20 English Winter Idioms
This is the time of year for crisp wind, wool scarves, and thick coats, which means that winter is fully upon us. Aside from the traditions of building snowmen, snacking on peppermint-flavored sweets, and sipping hot cocoa by a cozy fire, what sorts of things do we associate with winter? And how does winter-related terminology appear in our every day English language conversations? We use winter idioms all the time without realizing it. When learning English, it helps to have a strong understanding of what these sorts of idioms mean so you can use them effectively in day-to-day conversation.
There are lots of idioms that use winter words in order to make a point. Many of these phrases don't have much to do with winter, though, which can make them more confusing. Here are some winter themed idioms and winter English vocabulary that will help your English sparkle like freshly fallen snow.
1. Black ice
a very thin coating of ice found on roads and sidewalks that is difficult to see, and therefore quite dangerous
ex: Irina said that the black ice on her street caused 3 car accidents.
(n.) - a sudden arrival of cold weather
ex: Emily wasn't prepared for the cold snap - all of her coats were still in storage.
3. Snow drift
(n.) - a deep pile of snow that builds up because of wind
ex: I couldn't see my car because of the giant snow drift outside the window.
4. To be snowbound
(v.) - to be stranded or unable to leave a place because of heavy snowfall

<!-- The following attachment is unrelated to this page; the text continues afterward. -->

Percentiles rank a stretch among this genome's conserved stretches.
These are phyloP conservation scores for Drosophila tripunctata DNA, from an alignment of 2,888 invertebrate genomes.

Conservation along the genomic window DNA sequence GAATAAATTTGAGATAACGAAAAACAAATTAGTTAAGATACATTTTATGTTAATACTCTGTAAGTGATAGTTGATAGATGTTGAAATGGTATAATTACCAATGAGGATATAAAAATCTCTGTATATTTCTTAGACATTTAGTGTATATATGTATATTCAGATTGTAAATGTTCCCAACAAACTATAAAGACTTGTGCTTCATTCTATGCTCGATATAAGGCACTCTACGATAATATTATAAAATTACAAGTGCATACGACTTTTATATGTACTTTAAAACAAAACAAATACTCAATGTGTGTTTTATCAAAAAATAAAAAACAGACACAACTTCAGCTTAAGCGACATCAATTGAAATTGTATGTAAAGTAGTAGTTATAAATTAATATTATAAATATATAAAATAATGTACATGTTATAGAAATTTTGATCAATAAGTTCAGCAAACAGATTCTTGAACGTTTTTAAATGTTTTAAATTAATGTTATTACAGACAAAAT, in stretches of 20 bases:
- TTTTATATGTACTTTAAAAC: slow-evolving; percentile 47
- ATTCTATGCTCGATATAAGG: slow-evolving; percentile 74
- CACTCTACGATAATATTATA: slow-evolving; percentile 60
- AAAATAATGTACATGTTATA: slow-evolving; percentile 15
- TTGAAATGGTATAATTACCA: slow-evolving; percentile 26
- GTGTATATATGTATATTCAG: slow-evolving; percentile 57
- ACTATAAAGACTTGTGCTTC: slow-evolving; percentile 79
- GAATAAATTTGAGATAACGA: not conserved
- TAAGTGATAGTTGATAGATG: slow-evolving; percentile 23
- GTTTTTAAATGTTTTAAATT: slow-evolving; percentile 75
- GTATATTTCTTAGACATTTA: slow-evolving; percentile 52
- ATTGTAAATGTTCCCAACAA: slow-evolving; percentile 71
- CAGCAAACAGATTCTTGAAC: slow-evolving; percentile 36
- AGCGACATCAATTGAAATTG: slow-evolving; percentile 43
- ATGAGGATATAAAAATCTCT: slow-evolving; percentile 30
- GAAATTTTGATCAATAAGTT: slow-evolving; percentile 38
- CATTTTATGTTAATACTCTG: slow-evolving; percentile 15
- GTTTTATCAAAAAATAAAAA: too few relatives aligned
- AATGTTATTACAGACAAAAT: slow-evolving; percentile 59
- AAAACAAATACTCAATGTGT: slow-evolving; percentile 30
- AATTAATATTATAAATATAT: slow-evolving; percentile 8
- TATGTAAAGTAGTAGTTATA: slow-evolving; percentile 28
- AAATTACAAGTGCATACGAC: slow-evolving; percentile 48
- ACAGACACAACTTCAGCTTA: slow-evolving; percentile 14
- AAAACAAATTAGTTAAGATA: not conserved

ex: We were snowbound at the ski chalet for the whole weekend.
5. A snowball's chance in hell
To be very unlikely to succeed at something
ex: The small boat had a snowball's chance in hell of surviving the storm.
6. Dead of winter
The coldest, darkest part of winter
ex: It feels like the dead of winter out there.
7. To be on thin ice
To be in a risky situation
ex: If you keep asking him about his ex-girlfriend, you'll be on thin ice.
8. Pure as the driven snow
To be innocent and chaste (frequently used ironically)
ex: I never thought Madonna was pure as the driven snow, but the book she wrote is crazy!
9.To break the ice
To create a more friendly and relaxed atmosphere
ex: Charmaine was great at breaking the ice, she always knows what to say to people.
10. To run hot and cold
To be unable to make up one's mind
ex: Alexi's feelings about her run hot and cold, one minute he loves her, and the next, he's bored of her.
11. The snowball effect
When something small keeps growing in importance or significance
ex: Gangnam Style's popularity was such a snowball effect.
12. Put something on ice
To stop doing something
ex: Herbert is going to put the project on ice until he gets a response from his supervisor.
13. Snowed under
To be overwhelmed, usually with responsibilities
ex: I'm sorry I can't go to the party tonight, I'm snowed under with homework.
14. A Snowball’s chance in hell
This is a great way to describe something as having no chance at all. If you put a snowball in a hot place like hell, it has no way of surviving.
15. As snug as a bug in a rug
To be this snug means that you are very cozy and comfortable. During the winter, this is best achieved by wrapping up in a soft blanket and sitting by the fire.
16. On thin ice
This is usually used to describe someone who is in a very risky situation. If you are constantly getting in trouble at work, you have to be careful what you do next because you are “on thin ice.”
17. Out cold
If a person is “out cold” then they are completely unconscious and non-responsive. When you get home after a long day and fall into a deep sleep, you could be described as being “out cold.”
18. Snowball effect
Just like when a real snowball rolls down a hill and gets bigger because it picks up more snow on its way down, the “snowball effect” describes something that starts small but becomes larger as time goes by.
19. Tip of the iceberg
This is used to describe something that is just hinting at a much larger or more complicated problem. 90% of an iceberg is underwater, so what you see is just a suggestion of the whole thing.
20. Cold light of day
A time and place from which problems can be objectively considered.